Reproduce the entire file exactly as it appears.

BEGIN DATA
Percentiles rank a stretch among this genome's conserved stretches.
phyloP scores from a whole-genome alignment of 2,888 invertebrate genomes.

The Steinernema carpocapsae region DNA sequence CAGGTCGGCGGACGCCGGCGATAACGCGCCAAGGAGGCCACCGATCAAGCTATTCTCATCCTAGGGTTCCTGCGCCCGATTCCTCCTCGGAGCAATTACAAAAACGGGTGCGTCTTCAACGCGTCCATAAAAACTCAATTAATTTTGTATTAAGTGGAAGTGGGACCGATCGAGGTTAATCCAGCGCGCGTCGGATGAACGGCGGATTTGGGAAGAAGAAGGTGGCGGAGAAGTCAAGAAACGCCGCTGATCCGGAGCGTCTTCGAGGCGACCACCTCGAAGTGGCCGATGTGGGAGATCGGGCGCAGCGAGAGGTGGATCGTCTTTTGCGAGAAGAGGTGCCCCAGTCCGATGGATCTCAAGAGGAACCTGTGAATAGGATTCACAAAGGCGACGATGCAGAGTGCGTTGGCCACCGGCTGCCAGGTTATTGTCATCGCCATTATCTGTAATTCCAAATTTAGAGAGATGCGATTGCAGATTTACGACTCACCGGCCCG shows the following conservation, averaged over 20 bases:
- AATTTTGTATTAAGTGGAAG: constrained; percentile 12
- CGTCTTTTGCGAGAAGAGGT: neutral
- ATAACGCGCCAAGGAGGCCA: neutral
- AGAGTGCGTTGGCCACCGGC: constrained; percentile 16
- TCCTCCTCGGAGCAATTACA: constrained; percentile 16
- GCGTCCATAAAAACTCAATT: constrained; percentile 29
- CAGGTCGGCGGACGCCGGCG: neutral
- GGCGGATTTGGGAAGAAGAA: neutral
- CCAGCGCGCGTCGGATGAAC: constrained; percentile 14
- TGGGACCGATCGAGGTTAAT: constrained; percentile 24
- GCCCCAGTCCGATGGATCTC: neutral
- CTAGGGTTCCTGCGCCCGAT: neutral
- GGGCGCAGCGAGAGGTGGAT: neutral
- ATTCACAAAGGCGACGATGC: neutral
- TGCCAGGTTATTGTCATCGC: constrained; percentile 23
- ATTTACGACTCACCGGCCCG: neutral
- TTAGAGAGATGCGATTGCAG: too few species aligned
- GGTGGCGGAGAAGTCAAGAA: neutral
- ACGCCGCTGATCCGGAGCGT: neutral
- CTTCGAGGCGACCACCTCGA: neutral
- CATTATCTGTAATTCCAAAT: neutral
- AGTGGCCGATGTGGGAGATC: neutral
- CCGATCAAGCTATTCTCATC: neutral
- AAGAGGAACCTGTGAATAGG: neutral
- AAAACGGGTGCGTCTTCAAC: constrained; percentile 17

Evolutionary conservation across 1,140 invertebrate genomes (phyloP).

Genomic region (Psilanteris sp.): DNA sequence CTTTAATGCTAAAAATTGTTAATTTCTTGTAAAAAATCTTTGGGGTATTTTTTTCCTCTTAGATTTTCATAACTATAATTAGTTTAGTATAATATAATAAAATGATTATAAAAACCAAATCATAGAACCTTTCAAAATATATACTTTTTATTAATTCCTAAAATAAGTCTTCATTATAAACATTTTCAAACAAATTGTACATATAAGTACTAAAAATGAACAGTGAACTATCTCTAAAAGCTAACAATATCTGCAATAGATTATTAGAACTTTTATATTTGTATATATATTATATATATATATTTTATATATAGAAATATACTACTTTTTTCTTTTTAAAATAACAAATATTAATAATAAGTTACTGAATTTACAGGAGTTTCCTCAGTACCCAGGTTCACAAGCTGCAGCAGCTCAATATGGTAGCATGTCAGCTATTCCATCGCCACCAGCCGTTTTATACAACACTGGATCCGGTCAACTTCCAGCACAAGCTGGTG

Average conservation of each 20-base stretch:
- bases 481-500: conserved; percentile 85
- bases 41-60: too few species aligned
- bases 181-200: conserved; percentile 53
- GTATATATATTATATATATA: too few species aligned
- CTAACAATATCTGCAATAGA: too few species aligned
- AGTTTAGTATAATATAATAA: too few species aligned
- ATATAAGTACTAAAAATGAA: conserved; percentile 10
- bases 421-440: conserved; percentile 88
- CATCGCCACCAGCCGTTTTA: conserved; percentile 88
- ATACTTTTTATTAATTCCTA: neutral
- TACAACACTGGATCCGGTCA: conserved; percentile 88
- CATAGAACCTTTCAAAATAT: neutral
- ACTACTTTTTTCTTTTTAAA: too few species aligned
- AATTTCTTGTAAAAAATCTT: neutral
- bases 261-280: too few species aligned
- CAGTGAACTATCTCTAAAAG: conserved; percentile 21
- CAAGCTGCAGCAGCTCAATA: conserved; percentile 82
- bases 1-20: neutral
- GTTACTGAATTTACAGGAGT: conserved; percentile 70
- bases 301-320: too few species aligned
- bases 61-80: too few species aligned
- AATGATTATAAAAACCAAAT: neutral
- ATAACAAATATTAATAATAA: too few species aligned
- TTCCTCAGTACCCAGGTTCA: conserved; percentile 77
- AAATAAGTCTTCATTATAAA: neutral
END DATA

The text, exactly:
Percentiles rank a stretch among this genome's conserved stretches.
phyloP scores from a whole-genome alignment of 2,888 invertebrate genomes.

The Steinernema carpocapsae region DNA sequence CAGGTCGGCGGACGCCGGCGATAACGCGCCAAGGAGGCCACCGATCAAGCTATTCTCATCCTAGGGTTCCTGCGCCCGATTCCTCCTCGGAGCAATTACAAAAACGGGTGCGTCTTCAACGCGTCCATAAAAACTCAATTAATTTTGTATTAAGTGGAAGTGGGACCGATCGAGGTTAATCCAGCGCGCGTCGGATGAACGGCGGATTTGGGAAGAAGAAGGTGGCGGAGAAGTCAAGAAACGCCGCTGATCCGGAGCGTCTTCGAGGCGACCACCTCGAAGTGGCCGATGTGGGAGATCGGGCGCAGCGAGAGGTGGATCGTCTTTTGCGAGAAGAGGTGCCCCAGTCCGATGGATCTCAAGAGGAACCTGTGAATAGGATTCACAAAGGCGACGATGCAGAGTGCGTTGGCCACCGGCTGCCAGGTTATTGTCATCGCCATTATCTGTAATTCCAAATTTAGAGAGATGCGATTGCAGATTTACGACTCACCGGCCCG shows the following conservation, averaged over 20 bases:
- AATTTTGTATTAAGTGGAAG: constrained; percentile 12
- CGTCTTTTGCGAGAAGAGGT: neutral
- ATAACGCGCCAAGGAGGCCA: neutral
- AGAGTGCGTTGGCCACCGGC: constrained; percentile 16
- TCCTCCTCGGAGCAATTACA: constrained; percentile 16
- GCGTCCATAAAAACTCAATT: constrained; percentile 29
- CAGGTCGGCGGACGCCGGCG: neutral
- GGCGGATTTGGGAAGAAGAA: neutral
- CCAGCGCGCGTCGGATGAAC: constrained; percentile 14
- TGGGACCGATCGAGGTTAAT: constrained; percentile 24
- GCCCCAGTCCGATGGATCTC: neutral
- CTAGGGTTCCTGCGCCCGAT: neutral
- GGGCGCAGCGAGAGGTGGAT: neutral
- ATTCACAAAGGCGACGATGC: neutral
- TGCCAGGTTATTGTCATCGC: constrained; percentile 23
- ATTTACGACTCACCGGCCCG: neutral
- TTAGAGAGATGCGATTGCAG: too few species aligned
- GGTGGCGGAGAAGTCAAGAA: neutral
- ACGCCGCTGATCCGGAGCGT: neutral
- CTTCGAGGCGACCACCTCGA: neutral
- CATTATCTGTAATTCCAAAT: neutral
- AGTGGCCGATGTGGGAGATC: neutral
- CCGATCAAGCTATTCTCATC: neutral
- AAGAGGAACCTGTGAATAGG: neutral
- AAAACGGGTGCGTCTTCAAC: constrained; percentile 17

Evolutionary conservation across 1,140 invertebrate genomes (phyloP).

Genomic region (Psilanteris sp.): DNA sequence CTTTAATGCTAAAAATTGTTAATTTCTTGTAAAAAATCTTTGGGGTATTTTTTTCCTCTTAGATTTTCATAACTATAATTAGTTTAGTATAATATAATAAAATGATTATAAAAACCAAATCATAGAACCTTTCAAAATATATACTTTTTATTAATTCCTAAAATAAGTCTTCATTATAAACATTTTCAAACAAATTGTACATATAAGTACTAAAAATGAACAGTGAACTATCTCTAAAAGCTAACAATATCTGCAATAGATTATTAGAACTTTTATATTTGTATATATATTATATATATATATTTTATATATAGAAATATACTACTTTTTTCTTTTTAAAATAACAAATATTAATAATAAGTTACTGAATTTACAGGAGTTTCCTCAGTACCCAGGTTCACAAGCTGCAGCAGCTCAATATGGTAGCATGTCAGCTATTCCATCGCCACCAGCCGTTTTATACAACACTGGATCCGGTCAACTTCCAGCACAAGCTGGTG

Average conservation of each 20-base stretch:
- bases 481-500: conserved; percentile 85
- bases 41-60: too few species aligned
- bases 181-200: conserved; percentile 53
- GTATATATATTATATATATA: too few species aligned
- CTAACAATATCTGCAATAGA: too few species aligned
- AGTTTAGTATAATATAATAA: too few species aligned
- ATATAAGTACTAAAAATGAA: conserved; percentile 10
- bases 421-440: conserved; percentile 88
- CATCGCCACCAGCCGTTTTA: conserved; percentile 88
- ATACTTTTTATTAATTCCTA: neutral
- TACAACACTGGATCCGGTCA: conserved; percentile 88
- CATAGAACCTTTCAAAATAT: neutral
- ACTACTTTTTTCTTTTTAAA: too few species aligned
- AATTTCTTGTAAAAAATCTT: neutral
- bases 261-280: too few species aligned
- CAGTGAACTATCTCTAAAAG: conserved; percentile 21
- CAAGCTGCAGCAGCTCAATA: conserved; percentile 82
- bases 1-20: neutral
- GTTACTGAATTTACAGGAGT: conserved; percentile 70
- bases 301-320: too few species aligned
- bases 61-80: too few species aligned
- AATGATTATAAAAACCAAAT: neutral
- ATAACAAATATTAATAATAA: too few species aligned
- TTCCTCAGTACCCAGGTTCA: conserved; percentile 77
- AAATAAGTCTTCATTATAAA: neutral